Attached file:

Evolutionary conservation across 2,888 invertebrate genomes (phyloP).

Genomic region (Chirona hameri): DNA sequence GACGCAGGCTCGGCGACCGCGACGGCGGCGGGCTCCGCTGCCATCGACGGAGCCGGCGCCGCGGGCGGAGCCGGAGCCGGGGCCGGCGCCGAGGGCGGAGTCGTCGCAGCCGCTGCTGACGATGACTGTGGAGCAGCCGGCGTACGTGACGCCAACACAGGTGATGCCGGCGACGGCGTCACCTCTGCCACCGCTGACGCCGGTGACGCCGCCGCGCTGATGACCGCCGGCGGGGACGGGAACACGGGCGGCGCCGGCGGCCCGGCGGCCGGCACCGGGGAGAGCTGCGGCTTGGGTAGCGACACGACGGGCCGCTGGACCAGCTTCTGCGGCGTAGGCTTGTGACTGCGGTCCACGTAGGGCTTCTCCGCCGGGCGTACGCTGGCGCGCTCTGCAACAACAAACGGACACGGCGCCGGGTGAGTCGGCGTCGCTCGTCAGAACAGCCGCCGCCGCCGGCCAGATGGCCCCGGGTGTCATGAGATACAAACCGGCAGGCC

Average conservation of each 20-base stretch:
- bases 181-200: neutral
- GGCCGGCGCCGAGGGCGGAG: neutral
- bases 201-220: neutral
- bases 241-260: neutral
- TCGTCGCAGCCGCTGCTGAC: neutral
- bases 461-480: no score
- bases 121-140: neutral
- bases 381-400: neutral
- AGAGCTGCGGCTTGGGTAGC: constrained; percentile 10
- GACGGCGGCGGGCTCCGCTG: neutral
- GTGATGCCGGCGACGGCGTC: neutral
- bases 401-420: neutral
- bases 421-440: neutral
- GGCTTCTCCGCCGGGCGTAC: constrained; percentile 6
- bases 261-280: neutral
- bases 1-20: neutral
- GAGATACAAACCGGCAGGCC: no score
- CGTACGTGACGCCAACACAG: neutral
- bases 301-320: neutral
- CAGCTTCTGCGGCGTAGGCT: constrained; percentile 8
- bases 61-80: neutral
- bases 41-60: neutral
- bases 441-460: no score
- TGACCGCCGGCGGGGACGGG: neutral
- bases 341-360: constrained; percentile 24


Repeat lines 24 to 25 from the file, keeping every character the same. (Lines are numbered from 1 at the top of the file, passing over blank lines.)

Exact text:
- bases 61-80: neutral
- bases 41-60: neutral